A growing body of evidence suggests and supports the biophilia hypothesis, and demonstrates both the restorative and additive capacity of our biophilic responses. In addition, research suggests that cultivating our innate biophilic tendencies through experiences with natural environments plays a fundamentally important role in addressing the four existential anxieties - meaning in life, isolation, freedom, and death - in addition to addressing two positive existential anxieties - identity and happiness.
Existential Positive Psychology (EPP) is concerned with the study of ultimate concerns through integrating both positive and negative aspects of the human condition to create a better future for self and others. EPP stresses the importance of an authentic self-identity. Three types of mature happiness are supported:
Eco-Existential Positive Psychology
Nature provides benefits to individual well-being and it is important to recognize the symbiotic, bi-directional relationship between human well-being and the well-being of the larger natural world. Our actions have a profound effect on the ecological system of the Earth. Thus, it is vital (for our own well-being and that of the Earth) that we move away from an anthropocentric, ego-centric view wherein nature provides for our health and well-being "free of charge". We must move toward a eco-centered view, wherein our relationship to the rest of the natural world is seen as a mutually beneficial, cyclical relationship of flourishing.
Indeed, empirical evidence supports the existence of such a mutually enhancing relationship between individual human well-being and the larger natural world’s well-being. Exposure to nature and an increased sense of nature connectedness increases human well-being in a variety of ways (Hartig, Kaiser, & Bowler, 2001; Hartig, Kaiser, & Strumse, 2007; Hine, Peacock, & Pretty, 2007; Hoot & Friedman, 2011; Schultz &. Zelezny, 1998).
Increased time spent indoors using technology means that we are also losing our connection with the natural world. If this disturbing trend of humankind’s increased distancing from direct experiences in nature continues, the well-being of the planet’s ecosystem will continue to degrade.
Experiences in nature play a fundamental role in addressing the six existential anxieties.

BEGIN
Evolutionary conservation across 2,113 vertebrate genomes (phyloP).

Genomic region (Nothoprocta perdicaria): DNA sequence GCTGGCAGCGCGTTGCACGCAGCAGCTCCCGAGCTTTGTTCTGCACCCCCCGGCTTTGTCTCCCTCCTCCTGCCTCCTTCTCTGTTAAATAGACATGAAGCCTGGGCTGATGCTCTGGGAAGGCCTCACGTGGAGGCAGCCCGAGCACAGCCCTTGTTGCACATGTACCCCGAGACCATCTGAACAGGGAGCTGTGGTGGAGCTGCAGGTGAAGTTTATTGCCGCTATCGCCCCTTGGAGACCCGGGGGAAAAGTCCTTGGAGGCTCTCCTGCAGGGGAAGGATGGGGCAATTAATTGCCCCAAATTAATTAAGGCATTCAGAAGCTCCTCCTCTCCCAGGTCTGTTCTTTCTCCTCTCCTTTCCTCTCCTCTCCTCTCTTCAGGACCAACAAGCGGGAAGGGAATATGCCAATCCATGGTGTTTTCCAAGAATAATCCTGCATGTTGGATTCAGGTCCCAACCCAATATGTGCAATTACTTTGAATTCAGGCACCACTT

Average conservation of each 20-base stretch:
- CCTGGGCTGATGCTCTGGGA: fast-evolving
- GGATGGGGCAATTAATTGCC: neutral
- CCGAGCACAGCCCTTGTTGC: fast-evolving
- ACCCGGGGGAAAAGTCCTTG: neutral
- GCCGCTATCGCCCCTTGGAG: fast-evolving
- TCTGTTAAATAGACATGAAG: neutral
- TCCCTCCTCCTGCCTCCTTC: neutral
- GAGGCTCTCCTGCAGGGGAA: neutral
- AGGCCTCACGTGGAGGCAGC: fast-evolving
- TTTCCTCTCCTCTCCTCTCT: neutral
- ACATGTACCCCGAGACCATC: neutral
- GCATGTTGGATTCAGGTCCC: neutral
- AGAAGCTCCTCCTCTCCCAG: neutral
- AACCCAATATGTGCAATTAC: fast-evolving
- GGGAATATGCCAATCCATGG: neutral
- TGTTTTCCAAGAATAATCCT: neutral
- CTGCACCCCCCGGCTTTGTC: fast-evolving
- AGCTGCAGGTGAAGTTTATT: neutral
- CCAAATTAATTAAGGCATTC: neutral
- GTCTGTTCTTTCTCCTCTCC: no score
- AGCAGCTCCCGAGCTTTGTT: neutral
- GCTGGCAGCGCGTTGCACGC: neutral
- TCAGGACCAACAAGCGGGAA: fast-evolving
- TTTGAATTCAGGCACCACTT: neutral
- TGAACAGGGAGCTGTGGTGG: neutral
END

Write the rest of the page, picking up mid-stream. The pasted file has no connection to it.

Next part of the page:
Affiliating with nature affords us the opportunity to be fully flourishing human beings — which in turn will allow the larger-than-human natural world an opportunity to fully flourish, as individuals shift from an ego-centered view and lifestyle, to an eco-centered view and lifestyle.
It is only through embracing life in its totality that we can uplift humanity and improve the human condition. It is hoped that the perspective of Eco-Existential Positive Psychology will contribute to an expanded awareness of the potential role of nature connectedness and nature involvement in a life well lived.
Hartig, T., Kaiser, F. G., & Bowler, P. A. (2001). Psychological restoration in nature as a positive motivation for ecological behavior. Environment and Behavior, 33, 590–607.
Hartig, T., Kaiser, F. G., & Strumse, E. (2007). Psychological restoration in nature as a source of motivation for ecological behaviour. Environmental Conservation, 34, 291–299.
Hine, R., Peacock, J., & Pretty, J. (2007). Evaluating the impact of environmental volunteering on behaviours and attitudes to the environment. Colchester, UK: University of Essex.
Hoot, R. E., & Friedman, H. (2011). Connectedness and environmental behavior: Sense of interconnectedness and pro-environmental behavior. International Journal of Transpersonal Studies, 30, 89–100.
Passmore, H. & Howell, A. (2014). Eco-Existential Positive Psychology: Experiences in
Nature, Existential Anxieties, and Well-Being. The Humanistic Psychologist, 42, pp.370-388. https://doi.org/10.1080/08873267.2014.920335
Schultz, P. W., & Zelezny, L. C. (1998). Values and proenvironmental behavior: A five-country survey (Mexico,Nicaragua, Peru, Spain, and United States). Journal of Cross-Cultural Psychology, 29, 540–558.
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